The album contains some intimate renditions of vocal numbers with a small ensemble backing Washington. These numbers don’t have a lot of frills nor extended instrumental solos. Rather the musicians create an elegant (and somewhat impromptu) backing for Washington’s fully realized vocals. These tracks include “Am I Blue?” on which Jackie Davis’ organ provides a pastel background while Washington’s vocals are echoed by gorgeous saxophone filigree work from Quinchette. “Our Love Is Here to Stay” substitutes the work of an anonymous session guitarist in place of the sax, but the approach is the same. The focus is all on Washington’s vocals, and she interprets these numbers fantastically, neither overplaying the optimism nor the inherent flip-side cynicism of the lyrics.
Dinah Washington and crew open with two wide-open numbers that feature instrumental solos in equal time (at least) to the vocals. “Blue Skies” opens with pianist Junior Mance’s supportive intro behind Washington’s gorgeous out of time rendition of the first chorus. When things kick into a swinging mid-tempo shuffle complete with Clark Terry’s quickly realized horn arrangement, Washington’s vocals are no less convincing.
Eddie Davis is the first soloist, and he swings out with a gruff manner that suggests he’s muscling any clouds away. He’s followed by Terry, always the tasteful soloist, swinging so hard that one wonders how it’s possible. Mance takes a couple of choruses himself, throwing off his usual bluesy, soulful work—sounds effortless, which of course is part of his talent.
Rick Henderson, who had been working with Duke Ellington at the time of this recording (as was Clark Terry), offers his modern, sophisticated alto before Washington comes back to wail on the final choruses. “Bye Bye Blues” is done at a very fast tempo, and one can only surmise that the musicians were having a great time blowing on this one. Lots of outstanding solos abound, and it’s the perfect antidote to the slower numbers.
After the two intimate ballads, Washington and company perform jam session versions of “A Foggy Day” and “I Let A Song Go Out of My Heart.” Both songs are very relaxed, and both Washington and the soloists benefit from the apparent lack of pressure in the studio. Dinah wraps the album up with two more intimate numbers that showcase her vocals more than anything. “Pennies From Heaven” features the organ again, while Candido’s congas bring in a definite mambo feel, and Quinchette again plays the perfect foil to Washington’s vocals.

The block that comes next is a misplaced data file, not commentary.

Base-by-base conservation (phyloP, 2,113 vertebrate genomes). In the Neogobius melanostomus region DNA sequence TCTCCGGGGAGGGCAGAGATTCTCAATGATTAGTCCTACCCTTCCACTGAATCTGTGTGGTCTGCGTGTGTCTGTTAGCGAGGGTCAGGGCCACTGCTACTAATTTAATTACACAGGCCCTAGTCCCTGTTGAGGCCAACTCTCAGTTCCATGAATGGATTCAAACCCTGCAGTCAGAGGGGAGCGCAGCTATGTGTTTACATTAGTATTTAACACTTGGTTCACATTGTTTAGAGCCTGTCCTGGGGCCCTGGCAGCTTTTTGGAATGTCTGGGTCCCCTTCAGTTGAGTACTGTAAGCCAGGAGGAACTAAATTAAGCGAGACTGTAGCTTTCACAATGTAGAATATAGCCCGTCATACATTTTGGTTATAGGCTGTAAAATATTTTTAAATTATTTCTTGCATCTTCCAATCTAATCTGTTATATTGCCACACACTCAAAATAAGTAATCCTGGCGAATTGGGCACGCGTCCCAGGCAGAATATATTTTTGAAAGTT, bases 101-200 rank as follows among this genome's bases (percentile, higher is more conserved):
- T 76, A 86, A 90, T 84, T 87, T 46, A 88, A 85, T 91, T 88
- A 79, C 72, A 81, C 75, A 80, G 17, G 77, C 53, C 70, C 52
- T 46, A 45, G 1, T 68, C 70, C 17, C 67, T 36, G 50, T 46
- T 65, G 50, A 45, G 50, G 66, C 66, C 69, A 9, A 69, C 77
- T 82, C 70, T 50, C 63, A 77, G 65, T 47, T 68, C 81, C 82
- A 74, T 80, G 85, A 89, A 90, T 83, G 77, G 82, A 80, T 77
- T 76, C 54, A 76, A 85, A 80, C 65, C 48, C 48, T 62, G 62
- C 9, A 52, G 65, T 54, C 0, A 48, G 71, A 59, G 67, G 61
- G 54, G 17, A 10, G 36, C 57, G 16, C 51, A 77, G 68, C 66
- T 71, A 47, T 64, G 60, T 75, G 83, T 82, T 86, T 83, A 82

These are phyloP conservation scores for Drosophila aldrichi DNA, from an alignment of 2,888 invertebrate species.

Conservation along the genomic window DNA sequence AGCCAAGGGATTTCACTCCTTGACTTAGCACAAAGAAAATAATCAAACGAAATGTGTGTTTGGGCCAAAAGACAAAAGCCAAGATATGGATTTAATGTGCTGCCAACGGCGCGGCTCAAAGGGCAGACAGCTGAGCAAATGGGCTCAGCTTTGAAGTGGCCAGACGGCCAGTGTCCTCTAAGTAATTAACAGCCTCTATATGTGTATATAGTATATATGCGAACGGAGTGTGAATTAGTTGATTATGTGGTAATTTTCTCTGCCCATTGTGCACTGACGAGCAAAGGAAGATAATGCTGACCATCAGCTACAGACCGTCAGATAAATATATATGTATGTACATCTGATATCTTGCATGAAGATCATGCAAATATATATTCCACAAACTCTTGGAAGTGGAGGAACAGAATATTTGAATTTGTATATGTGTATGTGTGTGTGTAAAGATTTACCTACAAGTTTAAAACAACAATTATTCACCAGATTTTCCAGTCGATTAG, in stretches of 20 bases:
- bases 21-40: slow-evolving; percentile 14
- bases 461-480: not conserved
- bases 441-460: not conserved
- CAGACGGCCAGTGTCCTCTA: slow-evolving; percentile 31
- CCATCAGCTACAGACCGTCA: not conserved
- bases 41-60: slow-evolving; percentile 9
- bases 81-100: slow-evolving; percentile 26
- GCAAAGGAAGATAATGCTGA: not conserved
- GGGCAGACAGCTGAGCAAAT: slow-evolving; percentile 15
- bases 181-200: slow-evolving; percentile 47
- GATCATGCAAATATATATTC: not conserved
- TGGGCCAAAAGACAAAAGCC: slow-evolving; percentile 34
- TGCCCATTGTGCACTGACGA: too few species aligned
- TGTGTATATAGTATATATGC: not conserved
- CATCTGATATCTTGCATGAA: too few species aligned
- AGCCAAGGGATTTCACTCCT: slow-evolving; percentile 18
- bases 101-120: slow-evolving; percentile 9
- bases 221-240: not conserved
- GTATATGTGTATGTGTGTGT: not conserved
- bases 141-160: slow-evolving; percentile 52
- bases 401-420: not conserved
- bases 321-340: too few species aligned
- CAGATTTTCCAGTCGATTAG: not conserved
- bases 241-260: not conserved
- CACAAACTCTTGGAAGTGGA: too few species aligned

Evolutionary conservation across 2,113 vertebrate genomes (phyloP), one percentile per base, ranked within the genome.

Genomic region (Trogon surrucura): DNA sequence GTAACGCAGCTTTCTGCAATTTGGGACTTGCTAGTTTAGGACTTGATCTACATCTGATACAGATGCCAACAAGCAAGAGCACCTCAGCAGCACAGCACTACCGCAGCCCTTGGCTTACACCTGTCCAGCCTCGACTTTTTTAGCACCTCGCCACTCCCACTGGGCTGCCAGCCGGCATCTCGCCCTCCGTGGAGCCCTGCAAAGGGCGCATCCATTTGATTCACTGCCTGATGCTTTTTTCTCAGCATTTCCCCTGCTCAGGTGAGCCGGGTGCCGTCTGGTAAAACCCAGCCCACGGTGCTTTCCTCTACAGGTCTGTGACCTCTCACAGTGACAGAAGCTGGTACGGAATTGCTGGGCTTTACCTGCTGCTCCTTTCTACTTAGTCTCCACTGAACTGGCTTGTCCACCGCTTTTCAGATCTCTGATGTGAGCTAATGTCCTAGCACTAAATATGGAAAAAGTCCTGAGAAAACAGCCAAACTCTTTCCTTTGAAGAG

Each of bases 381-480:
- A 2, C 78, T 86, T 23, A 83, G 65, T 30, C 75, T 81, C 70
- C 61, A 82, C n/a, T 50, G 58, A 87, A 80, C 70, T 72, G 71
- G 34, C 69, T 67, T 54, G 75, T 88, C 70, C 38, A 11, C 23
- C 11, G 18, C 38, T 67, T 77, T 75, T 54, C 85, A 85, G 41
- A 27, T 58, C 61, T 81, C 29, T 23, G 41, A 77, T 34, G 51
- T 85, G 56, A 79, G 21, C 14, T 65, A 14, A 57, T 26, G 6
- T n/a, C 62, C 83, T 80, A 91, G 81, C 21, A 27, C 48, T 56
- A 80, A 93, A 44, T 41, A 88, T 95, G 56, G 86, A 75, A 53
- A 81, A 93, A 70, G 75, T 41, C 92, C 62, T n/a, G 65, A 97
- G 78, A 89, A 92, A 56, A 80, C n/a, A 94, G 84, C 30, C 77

“Love For Sale” is perhaps the best vocal version of this song recorded. Washington strikes the absolutely right balance for the lyrics. As Farah Griffin says in her liner notes to the 2003 Verve CD reissue of this classic album, “This is no whore with a heart-of-gold tale, no victim’s song. Instead, Dinah’s working girl is a solid realist, whose hums turn to moans and then to shouts. “The Verve reissue also features the unedited version of ‘Blue Skies”, with nearly three minutes restored.
In summer 1954, Washington recorded Dinah Jams in front of an L.A. studio audience (a common practice that was also utilized by producer David Axelrod at Capitol Records on recordings by Lou Rawls and Cannonball Adderley). That band featured Clark Terry and Maynard Ferguson on trumpet; saxophonists Harold Land and Herb Geller; Mance on piano (he became her regular pianist following After Hours With Miss D); and Max Roach on drums. Along with After Hours, Dinah Jams secures Washington’s rightful place among jazz singers forever, standing out from her early blues recordings as well as from the crossover Mercury recordings that would follow.